• Itʹs official. The General Data Protection Regulation (GDPR) has started to apply directly in all member states with the aim of safeguarding the processing of personal data of all natural persons within the European Union. The Regulation is seen as the most comprehensive ‘upgrade’ of data protection rules over the last two decades as it repeals Directive 95/46/EC enacted in the distant 1995. GDPR standardises and strengthens citizensʹ rights when it comes to collecting and  processing  personal  data  while  also  empowering national data protection authorities to supervise this new ambitious framework, by enhancing  their  responsibilities  and  ensuring  the possibility of heavy fines at their disposal. European and global businesses (big and small) had two years to adapt to the new onerous requirements  which  demanded  administrative,  technical and even strategic changes in the way they operate. The following In Brief aims to highlight the essence of the Regulationʹs 99 Articles and analyse the potential impact of GDPR on both users and business.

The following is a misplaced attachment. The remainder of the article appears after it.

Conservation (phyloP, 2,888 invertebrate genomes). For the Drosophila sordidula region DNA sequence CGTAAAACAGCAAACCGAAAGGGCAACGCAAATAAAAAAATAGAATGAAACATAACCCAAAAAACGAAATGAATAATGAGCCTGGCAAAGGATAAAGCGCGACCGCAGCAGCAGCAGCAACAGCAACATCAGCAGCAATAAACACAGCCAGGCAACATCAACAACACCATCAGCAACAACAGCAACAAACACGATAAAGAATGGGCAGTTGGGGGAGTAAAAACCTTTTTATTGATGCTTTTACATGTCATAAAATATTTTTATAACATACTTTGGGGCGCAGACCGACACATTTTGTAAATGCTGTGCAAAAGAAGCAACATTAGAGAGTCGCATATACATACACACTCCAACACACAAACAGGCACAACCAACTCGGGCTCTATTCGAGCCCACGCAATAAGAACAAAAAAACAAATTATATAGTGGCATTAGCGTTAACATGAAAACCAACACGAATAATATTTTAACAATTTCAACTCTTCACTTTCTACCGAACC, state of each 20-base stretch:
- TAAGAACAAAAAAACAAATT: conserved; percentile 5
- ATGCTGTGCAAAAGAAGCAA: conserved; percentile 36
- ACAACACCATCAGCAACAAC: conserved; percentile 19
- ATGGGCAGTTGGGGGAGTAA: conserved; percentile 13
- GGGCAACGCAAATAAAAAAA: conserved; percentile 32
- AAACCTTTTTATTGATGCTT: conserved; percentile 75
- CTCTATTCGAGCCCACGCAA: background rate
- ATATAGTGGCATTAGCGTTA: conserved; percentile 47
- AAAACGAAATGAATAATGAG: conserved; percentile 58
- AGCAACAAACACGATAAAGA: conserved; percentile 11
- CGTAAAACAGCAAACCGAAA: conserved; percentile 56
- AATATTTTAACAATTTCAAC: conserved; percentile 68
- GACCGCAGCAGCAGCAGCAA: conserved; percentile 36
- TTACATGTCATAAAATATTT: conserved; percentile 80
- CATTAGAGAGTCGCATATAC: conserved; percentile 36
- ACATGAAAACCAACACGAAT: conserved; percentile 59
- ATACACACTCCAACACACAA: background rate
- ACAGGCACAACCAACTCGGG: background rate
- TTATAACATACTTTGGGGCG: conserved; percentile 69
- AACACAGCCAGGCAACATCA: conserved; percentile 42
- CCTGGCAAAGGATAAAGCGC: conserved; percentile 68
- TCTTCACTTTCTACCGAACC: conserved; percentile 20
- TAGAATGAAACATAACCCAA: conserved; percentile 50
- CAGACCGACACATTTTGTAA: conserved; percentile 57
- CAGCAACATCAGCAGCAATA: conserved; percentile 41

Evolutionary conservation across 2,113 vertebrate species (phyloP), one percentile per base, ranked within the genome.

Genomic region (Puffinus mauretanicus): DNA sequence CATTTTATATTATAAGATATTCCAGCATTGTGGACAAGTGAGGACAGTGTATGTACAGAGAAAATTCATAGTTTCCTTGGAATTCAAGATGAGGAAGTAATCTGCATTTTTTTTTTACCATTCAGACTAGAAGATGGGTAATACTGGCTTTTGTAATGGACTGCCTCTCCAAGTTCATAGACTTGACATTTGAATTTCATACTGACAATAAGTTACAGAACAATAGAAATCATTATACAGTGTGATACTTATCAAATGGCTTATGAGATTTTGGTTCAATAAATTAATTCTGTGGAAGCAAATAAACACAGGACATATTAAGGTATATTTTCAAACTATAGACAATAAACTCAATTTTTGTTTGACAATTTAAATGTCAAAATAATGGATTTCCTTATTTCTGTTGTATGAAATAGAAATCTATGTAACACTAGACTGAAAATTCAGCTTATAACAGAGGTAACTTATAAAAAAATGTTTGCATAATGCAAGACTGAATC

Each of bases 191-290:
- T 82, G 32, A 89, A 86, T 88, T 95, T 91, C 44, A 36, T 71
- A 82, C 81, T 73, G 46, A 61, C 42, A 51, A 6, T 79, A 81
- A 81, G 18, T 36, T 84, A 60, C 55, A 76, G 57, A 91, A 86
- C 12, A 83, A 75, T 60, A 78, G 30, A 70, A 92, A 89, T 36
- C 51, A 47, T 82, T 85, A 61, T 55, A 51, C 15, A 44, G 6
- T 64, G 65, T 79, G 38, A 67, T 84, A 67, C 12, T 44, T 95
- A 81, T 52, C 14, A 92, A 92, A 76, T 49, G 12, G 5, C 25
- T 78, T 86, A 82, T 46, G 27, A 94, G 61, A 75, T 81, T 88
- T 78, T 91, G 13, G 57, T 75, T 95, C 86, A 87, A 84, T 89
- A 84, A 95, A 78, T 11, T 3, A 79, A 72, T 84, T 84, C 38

Business Ethics Internet Technology

    The Impact of GDPR on Users and Business: The Good, The Bad and the Uncertain

    IN BRIEF

    05 Jun 2018

  • My fingers are shivering under the bitingly-cold Brussels weather as I check my phone on my way to work. It’s a text message from a former colleague and journalist, and it freezes me in my tracks. Investigative journalist Ján Kuciak and his fiancée Martina Kušnírová have been murdered in Slovakia. A premeditated murder, execution style, apparently related to his work.

    In one winter morning Slovakia has been set back to where it had once been: to the dismal nineteen nineties. I suddenly feel the same feeling of nausea that overwhelmed me in 1996 when, after a forceful abduction abroad of the then-President’s son, ex-police officer Robert Remiáš was assassinated just as he prepared to give a deposition about the matter on which he possessed vital information.

    They planted a car bomb in his vehicle. They. Although it has never been proven who was behind his murder, from the very beginning the evidence pointed to the involvement of the Slovak Secret Service.

    These murders share a common story: both journalists vigorously explored the signs of corruption, for which they paid the ultimate price.

    I did not know Ján Kuciak personally. According to the media, he was a young investigative journalist who probed into and reported on tax frauds involving senior business figures with links to the representatives of the current government, especially the Minister of the Interior. He wrote about corruption cases associated with the use of EU funds, scandals of the party in power, and covered the Panama Papers case.